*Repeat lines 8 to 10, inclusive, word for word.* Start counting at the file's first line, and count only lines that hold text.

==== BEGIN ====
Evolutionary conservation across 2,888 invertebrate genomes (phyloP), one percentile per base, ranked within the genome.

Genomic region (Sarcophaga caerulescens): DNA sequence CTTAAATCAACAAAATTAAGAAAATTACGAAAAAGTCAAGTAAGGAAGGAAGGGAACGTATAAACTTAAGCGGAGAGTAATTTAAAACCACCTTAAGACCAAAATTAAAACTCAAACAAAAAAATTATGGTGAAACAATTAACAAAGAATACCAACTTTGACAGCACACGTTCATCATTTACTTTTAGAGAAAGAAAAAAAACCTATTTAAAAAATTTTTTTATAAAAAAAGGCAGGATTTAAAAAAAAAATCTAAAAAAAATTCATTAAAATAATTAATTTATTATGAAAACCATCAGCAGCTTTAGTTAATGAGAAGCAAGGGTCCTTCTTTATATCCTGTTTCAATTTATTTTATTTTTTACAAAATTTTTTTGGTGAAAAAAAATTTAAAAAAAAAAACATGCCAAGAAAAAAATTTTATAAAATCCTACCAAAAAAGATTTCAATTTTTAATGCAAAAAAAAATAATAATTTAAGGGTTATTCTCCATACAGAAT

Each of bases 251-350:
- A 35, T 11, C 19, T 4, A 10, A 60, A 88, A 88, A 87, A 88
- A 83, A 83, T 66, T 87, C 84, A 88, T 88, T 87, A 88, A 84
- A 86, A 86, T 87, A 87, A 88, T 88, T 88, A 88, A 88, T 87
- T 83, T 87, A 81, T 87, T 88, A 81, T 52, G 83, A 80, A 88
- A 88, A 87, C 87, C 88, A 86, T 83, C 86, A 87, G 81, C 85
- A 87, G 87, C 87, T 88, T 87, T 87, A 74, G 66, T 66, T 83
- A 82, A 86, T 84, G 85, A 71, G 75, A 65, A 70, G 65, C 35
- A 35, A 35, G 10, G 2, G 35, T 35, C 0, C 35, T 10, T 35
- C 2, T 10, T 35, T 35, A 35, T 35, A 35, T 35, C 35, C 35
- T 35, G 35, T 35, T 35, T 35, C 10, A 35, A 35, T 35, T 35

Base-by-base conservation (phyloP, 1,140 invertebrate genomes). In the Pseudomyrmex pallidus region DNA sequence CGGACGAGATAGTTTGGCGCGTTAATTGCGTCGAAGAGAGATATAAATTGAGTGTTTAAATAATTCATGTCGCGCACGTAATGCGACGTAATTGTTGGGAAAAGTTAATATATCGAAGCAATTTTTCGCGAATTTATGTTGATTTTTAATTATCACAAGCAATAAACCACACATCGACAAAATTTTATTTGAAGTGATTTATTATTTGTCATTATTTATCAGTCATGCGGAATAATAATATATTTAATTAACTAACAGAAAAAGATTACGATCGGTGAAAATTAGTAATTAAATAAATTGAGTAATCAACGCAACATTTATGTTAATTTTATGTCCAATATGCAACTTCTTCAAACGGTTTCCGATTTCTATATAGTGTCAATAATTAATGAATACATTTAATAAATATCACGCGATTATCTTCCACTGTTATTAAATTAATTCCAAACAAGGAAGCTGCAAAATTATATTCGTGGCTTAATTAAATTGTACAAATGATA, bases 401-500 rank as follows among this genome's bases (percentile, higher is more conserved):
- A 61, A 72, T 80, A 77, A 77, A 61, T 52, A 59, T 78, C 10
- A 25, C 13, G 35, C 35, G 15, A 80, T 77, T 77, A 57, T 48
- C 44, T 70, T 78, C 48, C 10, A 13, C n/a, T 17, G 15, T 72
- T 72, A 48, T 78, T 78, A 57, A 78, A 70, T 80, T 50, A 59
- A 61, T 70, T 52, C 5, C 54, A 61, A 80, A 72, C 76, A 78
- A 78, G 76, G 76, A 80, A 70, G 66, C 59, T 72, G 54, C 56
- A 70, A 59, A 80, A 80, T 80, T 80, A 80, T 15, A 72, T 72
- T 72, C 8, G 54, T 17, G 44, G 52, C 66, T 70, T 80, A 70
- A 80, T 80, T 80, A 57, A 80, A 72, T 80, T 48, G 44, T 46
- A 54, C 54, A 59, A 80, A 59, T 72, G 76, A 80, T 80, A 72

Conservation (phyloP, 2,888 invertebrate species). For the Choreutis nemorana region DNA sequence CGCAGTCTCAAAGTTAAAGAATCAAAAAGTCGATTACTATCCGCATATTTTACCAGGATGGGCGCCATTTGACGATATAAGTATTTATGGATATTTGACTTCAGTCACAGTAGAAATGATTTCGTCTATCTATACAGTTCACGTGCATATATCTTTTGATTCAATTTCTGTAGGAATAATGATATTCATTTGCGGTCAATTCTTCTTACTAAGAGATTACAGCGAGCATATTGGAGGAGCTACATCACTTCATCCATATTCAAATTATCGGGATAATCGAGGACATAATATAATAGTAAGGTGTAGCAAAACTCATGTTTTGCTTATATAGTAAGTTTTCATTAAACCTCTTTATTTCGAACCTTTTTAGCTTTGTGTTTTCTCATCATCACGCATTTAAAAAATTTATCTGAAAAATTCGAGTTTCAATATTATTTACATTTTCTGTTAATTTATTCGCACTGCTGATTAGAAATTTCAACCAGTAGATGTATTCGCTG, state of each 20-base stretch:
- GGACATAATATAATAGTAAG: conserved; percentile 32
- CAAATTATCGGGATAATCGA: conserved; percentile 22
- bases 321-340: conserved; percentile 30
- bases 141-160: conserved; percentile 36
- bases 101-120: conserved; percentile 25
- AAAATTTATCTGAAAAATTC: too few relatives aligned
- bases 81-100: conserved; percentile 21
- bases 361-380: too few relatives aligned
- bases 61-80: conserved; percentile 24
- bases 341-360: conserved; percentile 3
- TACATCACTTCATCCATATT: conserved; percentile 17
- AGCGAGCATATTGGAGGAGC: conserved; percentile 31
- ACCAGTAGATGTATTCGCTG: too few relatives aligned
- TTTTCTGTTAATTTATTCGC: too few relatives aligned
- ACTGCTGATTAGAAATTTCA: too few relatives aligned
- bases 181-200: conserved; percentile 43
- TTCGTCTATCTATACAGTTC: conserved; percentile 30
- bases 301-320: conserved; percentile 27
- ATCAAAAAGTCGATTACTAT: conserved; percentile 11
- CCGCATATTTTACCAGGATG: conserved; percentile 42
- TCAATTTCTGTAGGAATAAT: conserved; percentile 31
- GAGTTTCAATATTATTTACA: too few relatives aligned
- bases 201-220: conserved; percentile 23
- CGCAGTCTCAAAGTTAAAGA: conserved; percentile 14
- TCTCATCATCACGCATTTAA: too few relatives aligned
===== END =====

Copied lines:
- A 88, A 87, C 87, C 88, A 86, T 83, C 86, A 87, G 81, C 85
- A 87, G 87, C 87, T 88, T 87, T 87, A 74, G 66, T 66, T 83
- A 82, A 86, T 84, G 85, A 71, G 75, A 65, A 70, G 65, C 35